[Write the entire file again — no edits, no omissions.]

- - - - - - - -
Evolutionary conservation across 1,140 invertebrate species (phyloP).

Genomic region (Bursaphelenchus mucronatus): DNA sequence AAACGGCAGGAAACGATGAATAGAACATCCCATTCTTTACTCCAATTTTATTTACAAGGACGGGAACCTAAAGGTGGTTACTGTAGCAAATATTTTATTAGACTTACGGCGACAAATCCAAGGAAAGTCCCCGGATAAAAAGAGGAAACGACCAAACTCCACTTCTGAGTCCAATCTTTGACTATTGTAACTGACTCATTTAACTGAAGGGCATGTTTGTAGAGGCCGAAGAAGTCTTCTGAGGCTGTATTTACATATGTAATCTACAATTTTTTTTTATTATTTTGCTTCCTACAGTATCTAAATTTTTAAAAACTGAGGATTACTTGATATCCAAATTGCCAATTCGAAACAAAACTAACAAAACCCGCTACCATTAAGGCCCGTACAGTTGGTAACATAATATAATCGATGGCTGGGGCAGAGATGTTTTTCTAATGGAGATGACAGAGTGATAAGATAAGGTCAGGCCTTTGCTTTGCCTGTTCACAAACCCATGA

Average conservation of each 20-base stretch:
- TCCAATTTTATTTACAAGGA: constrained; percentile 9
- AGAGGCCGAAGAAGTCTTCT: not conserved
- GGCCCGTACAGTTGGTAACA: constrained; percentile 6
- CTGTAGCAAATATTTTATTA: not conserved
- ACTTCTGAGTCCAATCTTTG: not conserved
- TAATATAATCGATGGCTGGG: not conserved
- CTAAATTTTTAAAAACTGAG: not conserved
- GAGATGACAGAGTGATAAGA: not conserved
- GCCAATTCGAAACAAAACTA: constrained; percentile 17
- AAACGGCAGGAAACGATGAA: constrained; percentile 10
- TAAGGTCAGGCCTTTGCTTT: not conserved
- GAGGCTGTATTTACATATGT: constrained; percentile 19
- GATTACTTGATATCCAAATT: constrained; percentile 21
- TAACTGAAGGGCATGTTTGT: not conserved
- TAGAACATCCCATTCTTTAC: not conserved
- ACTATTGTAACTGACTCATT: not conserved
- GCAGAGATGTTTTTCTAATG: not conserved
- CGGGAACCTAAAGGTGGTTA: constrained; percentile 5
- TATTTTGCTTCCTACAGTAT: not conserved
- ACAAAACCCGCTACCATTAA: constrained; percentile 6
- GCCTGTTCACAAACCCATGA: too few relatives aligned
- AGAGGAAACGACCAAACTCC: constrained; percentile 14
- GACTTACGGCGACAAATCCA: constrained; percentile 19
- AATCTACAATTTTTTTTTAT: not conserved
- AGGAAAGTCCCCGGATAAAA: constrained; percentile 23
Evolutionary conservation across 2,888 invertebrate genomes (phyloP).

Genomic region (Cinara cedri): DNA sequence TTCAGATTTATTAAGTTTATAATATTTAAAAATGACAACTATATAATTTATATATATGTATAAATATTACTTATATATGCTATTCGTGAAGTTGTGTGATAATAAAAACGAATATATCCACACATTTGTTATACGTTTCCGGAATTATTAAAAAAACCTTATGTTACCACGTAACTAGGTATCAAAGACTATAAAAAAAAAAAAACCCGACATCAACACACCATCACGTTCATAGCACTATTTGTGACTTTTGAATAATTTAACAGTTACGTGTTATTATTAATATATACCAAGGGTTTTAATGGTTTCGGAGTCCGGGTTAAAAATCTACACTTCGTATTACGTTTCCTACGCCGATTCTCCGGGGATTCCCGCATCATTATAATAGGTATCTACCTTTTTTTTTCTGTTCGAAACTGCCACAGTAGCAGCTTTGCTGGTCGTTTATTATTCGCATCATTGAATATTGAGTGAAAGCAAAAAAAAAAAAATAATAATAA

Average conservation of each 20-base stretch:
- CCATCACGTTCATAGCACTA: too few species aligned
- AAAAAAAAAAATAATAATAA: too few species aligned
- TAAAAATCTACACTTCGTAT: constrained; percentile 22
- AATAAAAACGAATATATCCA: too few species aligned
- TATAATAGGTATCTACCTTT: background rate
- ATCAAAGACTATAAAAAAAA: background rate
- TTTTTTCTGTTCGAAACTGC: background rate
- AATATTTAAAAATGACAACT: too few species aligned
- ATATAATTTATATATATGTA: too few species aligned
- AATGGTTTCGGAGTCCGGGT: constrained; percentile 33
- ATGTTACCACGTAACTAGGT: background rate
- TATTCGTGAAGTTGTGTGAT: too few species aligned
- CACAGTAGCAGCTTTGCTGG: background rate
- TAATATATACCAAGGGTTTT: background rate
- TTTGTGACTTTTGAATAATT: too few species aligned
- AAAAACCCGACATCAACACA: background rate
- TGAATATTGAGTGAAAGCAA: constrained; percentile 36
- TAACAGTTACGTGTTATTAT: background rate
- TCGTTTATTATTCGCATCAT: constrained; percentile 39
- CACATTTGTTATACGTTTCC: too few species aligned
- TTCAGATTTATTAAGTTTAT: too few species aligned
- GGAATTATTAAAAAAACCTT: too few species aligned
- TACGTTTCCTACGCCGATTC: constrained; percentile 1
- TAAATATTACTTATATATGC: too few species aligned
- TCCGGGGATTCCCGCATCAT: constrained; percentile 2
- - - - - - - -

Evolutionary conservation across 1,140 invertebrate species (phyloP).

Genomic region (Bursaphelenchus mucronatus): DNA sequence AAACGGCAGGAAACGATGAATAGAACATCCCATTCTTTACTCCAATTTTATTTACAAGGACGGGAACCTAAAGGTGGTTACTGTAGCAAATATTTTATTAGACTTACGGCGACAAATCCAAGGAAAGTCCCCGGATAAAAAGAGGAAACGACCAAACTCCACTTCTGAGTCCAATCTTTGACTATTGTAACTGACTCATTTAACTGAAGGGCATGTTTGTAGAGGCCGAAGAAGTCTTCTGAGGCTGTATTTACATATGTAATCTACAATTTTTTTTTATTATTTTGCTTCCTACAGTATCTAAATTTTTAAAAACTGAGGATTACTTGATATCCAAATTGCCAATTCGAAACAAAACTAACAAAACCCGCTACCATTAAGGCCCGTACAGTTGGTAACATAATATAATCGATGGCTGGGGCAGAGATGTTTTTCTAATGGAGATGACAGAGTGATAAGATAAGGTCAGGCCTTTGCTTTGCCTGTTCACAAACCCATGA

Average conservation of each 20-base stretch:
- TCCAATTTTATTTACAAGGA: constrained; percentile 9
- AGAGGCCGAAGAAGTCTTCT: not conserved
- GGCCCGTACAGTTGGTAACA: constrained; percentile 6
- CTGTAGCAAATATTTTATTA: not conserved
- ACTTCTGAGTCCAATCTTTG: not conserved
- TAATATAATCGATGGCTGGG: not conserved
- CTAAATTTTTAAAAACTGAG: not conserved
- GAGATGACAGAGTGATAAGA: not conserved
- GCCAATTCGAAACAAAACTA: constrained; percentile 17
- AAACGGCAGGAAACGATGAA: constrained; percentile 10
- TAAGGTCAGGCCTTTGCTTT: not conserved
- GAGGCTGTATTTACATATGT: constrained; percentile 19
- GATTACTTGATATCCAAATT: constrained; percentile 21
- TAACTGAAGGGCATGTTTGT: not conserved
- TAGAACATCCCATTCTTTAC: not conserved
- ACTATTGTAACTGACTCATT: not conserved
- GCAGAGATGTTTTTCTAATG: not conserved
- CGGGAACCTAAAGGTGGTTA: constrained; percentile 5
- TATTTTGCTTCCTACAGTAT: not conserved
- ACAAAACCCGCTACCATTAA: constrained; percentile 6
- GCCTGTTCACAAACCCATGA: too few relatives aligned
- AGAGGAAACGACCAAACTCC: constrained; percentile 14
- GACTTACGGCGACAAATCCA: constrained; percentile 19
- AATCTACAATTTTTTTTTAT: not conserved
- AGGAAAGTCCCCGGATAAAA: constrained; percentile 23
Evolutionary conservation across 2,888 invertebrate genomes (phyloP).

Genomic region (Cinara cedri): DNA sequence TTCAGATTTATTAAGTTTATAATATTTAAAAATGACAACTATATAATTTATATATATGTATAAATATTACTTATATATGCTATTCGTGAAGTTGTGTGATAATAAAAACGAATATATCCACACATTTGTTATACGTTTCCGGAATTATTAAAAAAACCTTATGTTACCACGTAACTAGGTATCAAAGACTATAAAAAAAAAAAAACCCGACATCAACACACCATCACGTTCATAGCACTATTTGTGACTTTTGAATAATTTAACAGTTACGTGTTATTATTAATATATACCAAGGGTTTTAATGGTTTCGGAGTCCGGGTTAAAAATCTACACTTCGTATTACGTTTCCTACGCCGATTCTCCGGGGATTCCCGCATCATTATAATAGGTATCTACCTTTTTTTTTCTGTTCGAAACTGCCACAGTAGCAGCTTTGCTGGTCGTTTATTATTCGCATCATTGAATATTGAGTGAAAGCAAAAAAAAAAAAATAATAATAA

Average conservation of each 20-base stretch:
- CCATCACGTTCATAGCACTA: too few species aligned
- AAAAAAAAAAATAATAATAA: too few species aligned
- TAAAAATCTACACTTCGTAT: constrained; percentile 22
- AATAAAAACGAATATATCCA: too few species aligned
- TATAATAGGTATCTACCTTT: background rate
- ATCAAAGACTATAAAAAAAA: background rate
- TTTTTTCTGTTCGAAACTGC: background rate
- AATATTTAAAAATGACAACT: too few species aligned
- ATATAATTTATATATATGTA: too few species aligned
- AATGGTTTCGGAGTCCGGGT: constrained; percentile 33
- ATGTTACCACGTAACTAGGT: background rate
- TATTCGTGAAGTTGTGTGAT: too few species aligned
- CACAGTAGCAGCTTTGCTGG: background rate
- TAATATATACCAAGGGTTTT: background rate
- TTTGTGACTTTTGAATAATT: too few species aligned
- AAAAACCCGACATCAACACA: background rate
- TGAATATTGAGTGAAAGCAA: constrained; percentile 36
- TAACAGTTACGTGTTATTAT: background rate
- TCGTTTATTATTCGCATCAT: constrained; percentile 39
- CACATTTGTTATACGTTTCC: too few species aligned
- TTCAGATTTATTAAGTTTAT: too few species aligned
- GGAATTATTAAAAAAACCTT: too few species aligned
- TACGTTTCCTACGCCGATTC: constrained; percentile 1
- TAAATATTACTTATATATGC: too few species aligned
- TCCGGGGATTCCCGCATCAT: constrained; percentile 2